I think, when it comes right down to it, at gut-check time, the hearts of Americans in general are closer to the hearts of conservative GOP regulars on most issues than to where the hearts of liberal Democrats are. Yes, the economy is due for a recession, and may lurch into one even before the election, given that President Bush has not done anything effective to foster economic growth in his second term. And yes, people are tired (but, in my opinion, not panicking) about the Iraq commitment. But I think the American people are made of sterner stuff than Democrat party regulars. They made a mistake in 1992, and renewed it in 1996, but have not made such a terrible error since, though they certainly had a bad case of the second-term doldrums in 2006, and took it out on the GOP in Congress. I think most Americans have learned from those mistakes, and will not repeat them. There is no place for liberalism, as it has evolved, in modern America.
We don't have the luxury of electing a soft leader while we are at war with Moslem terrorism. Neither Fred Thompson nor Mike Huckabee would be soft leaders.
And with the Supreme Court balance on abortion almost ready to swing our way with one more conservative justice appointed to the court in place of a liberal, we cannot afford to see any liberal on social issues in the White House, whether he be an avowed socialist, or a RINO. Neither Fred Thompson nor Mike Huckabee will waste a Supreme Court appointment.
So Iowa has spoken, and it remains to be seen what it means. But, in the early morning after the caucuses, I am not overly displeased.
Labels: American Patriotism Is Not A Sin
Labels: Requiescat In Pace
Thursday, January 03, 2008
I have written here in earlier years about making Christmas last, and celebrating the whole Twelve Days of Christmas. I know that many people need to work during the Twelve Days, but that doesn't keep us from making family time each evening and keeping the Christmas spirit alive in the home.
I was at Fanuiel Hall yesterday, and saw the workers taking down the Christmas decorations already, on the day after New Year's Day. At South Station, the lovely large-scale model railroad and houses that have graced the train terminal since after Thanksgiving were also being disassembled and boxed.
Christmas boxed away or discarded on its Ninth Day!
No wonder so many people suffer from post-Christmas depression!
I will note now that this year, Lent is very early. Among us traddies, who follow the 1962 liturgical ordo, Septuagesima Sunday is just two weeks from this coming Sunday. The old and new liturgical calendars are in sync this year, with Epiphany, always January 6th in the traditional calendar, falling on a Sunday this year, and the Baptism of the Lord, also, on January 13th.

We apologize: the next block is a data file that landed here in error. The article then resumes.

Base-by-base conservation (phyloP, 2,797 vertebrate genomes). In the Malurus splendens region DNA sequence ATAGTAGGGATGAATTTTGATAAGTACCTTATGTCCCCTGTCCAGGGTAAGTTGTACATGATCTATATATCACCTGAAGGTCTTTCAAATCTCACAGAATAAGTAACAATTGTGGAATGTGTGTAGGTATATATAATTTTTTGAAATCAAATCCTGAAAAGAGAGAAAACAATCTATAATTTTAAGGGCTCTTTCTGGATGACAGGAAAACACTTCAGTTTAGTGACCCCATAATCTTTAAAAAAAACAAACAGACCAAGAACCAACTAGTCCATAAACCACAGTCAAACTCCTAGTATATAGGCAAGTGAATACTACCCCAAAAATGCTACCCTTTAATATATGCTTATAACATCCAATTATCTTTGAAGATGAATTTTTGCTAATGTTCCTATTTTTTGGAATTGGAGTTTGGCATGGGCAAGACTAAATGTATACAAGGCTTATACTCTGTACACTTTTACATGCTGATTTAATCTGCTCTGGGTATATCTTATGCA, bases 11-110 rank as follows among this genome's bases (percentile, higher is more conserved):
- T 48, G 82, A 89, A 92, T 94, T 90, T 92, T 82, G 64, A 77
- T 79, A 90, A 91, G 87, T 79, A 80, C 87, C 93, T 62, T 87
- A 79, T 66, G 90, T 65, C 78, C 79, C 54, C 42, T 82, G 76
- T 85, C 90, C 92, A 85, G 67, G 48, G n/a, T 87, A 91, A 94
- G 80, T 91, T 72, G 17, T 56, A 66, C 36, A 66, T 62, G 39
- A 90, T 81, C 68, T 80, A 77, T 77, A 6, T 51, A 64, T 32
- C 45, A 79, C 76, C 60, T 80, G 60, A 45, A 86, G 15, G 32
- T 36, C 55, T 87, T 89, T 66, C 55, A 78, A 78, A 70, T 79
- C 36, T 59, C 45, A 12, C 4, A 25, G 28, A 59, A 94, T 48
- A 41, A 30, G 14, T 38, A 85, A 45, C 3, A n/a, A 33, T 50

But for us traddies, the Sunday after the Baptism of the Lord this year is the start of our 2.5 week pre-Lent. The Alleluia is dispensed with and ceremoniously deposited on the Saturday before Septuagesima Sunday. Never was W.H. Auden in his Christmas Oratorio, more correct in discerning a vague unpleasant hint of Lent and Good Friday so soon after Christmas Day than this year.
Cling to Christmas while it still lasts. Plough Monday is this coming Monday. Lent is closing in. Our feasting will be short this year, but enjoy it while we still can.
Tuesday, January 01, 2008
Rockport, Mass. Harbor, in January
Important feasts during the month of January include:
1st Octave of Christmas, Solemnity of the Blessed Mother, The Lord's Circumcision
2nd SS. Basil the Great and Macarius the Younger
3rd St. Genivieve
4th St. Elizabeth Ann Seton
5th St. John Neumann (Twelfth Night)
6th Epiphany of the Lord
7th St. Raymond of Penafort
9th St. Adrian of Canterbury
10th St. William of Bourges
12th St. Benedict Biscop
13th The Baptism of the Lord
14th St. Hilary of Poitiers
15th St. Paul the Hermit
17th St. Anthony the Abbot
18th Chair of St. Peter
20th St. Sebastian
21st St. Agnes
23rd Espousal of the Blessed Virgin Mary and St. Joseph
24th St. Francis de Sales
25th Conversion of St. Paul
26th SS. Timothy & Titus
27th St. Angela Merici
28th St. Thomas Aquinas and Bl. Charlemagne
30th St. Aldegundis
31st St. John Bosco
The First Friday of the month of January is the 4th.
The First Saturday of the month of January is the 5th.
The month of January is dedicated by the Church to The Holy Name and Childhood of Jesus.
January begins in the Season of Christmas. The Epiphany of January 6th ushers in the Season after Epiphany. This year, due to the very early Easter, Septuagesima Sunday is January 20th, Sexagesima Sunday is January 27th (and Quinquagesima Sunday is February 3rd). The Deposito of the Alleluia takes place in the evening of Saturday January 19th. There are no embertides in January.
Our Holy Father Pope Benedict XVI's published prayer intentions for the month of January, 2008 are:
That the Church may strengthen her commitment to full visible unity in order to manifest ever more clearly her nature as a community of love in which is reflected the communion of the Father, the Son and the Holy Spirit.
That the Church in Africa, preparing to celebrate the second Special Assembly of the Synod of Bishops for Africa, may continue to be a sign and channel of reconciliation and justice in a continent still suffering from war, exploitation and poverty.
Monday, December 31, 2007
V. Requiem aeternam, dona ei Domine.
R. Et lux perpetua luceat in ei.
V. Requiescat in pace.
Labels: Requiescat In Pace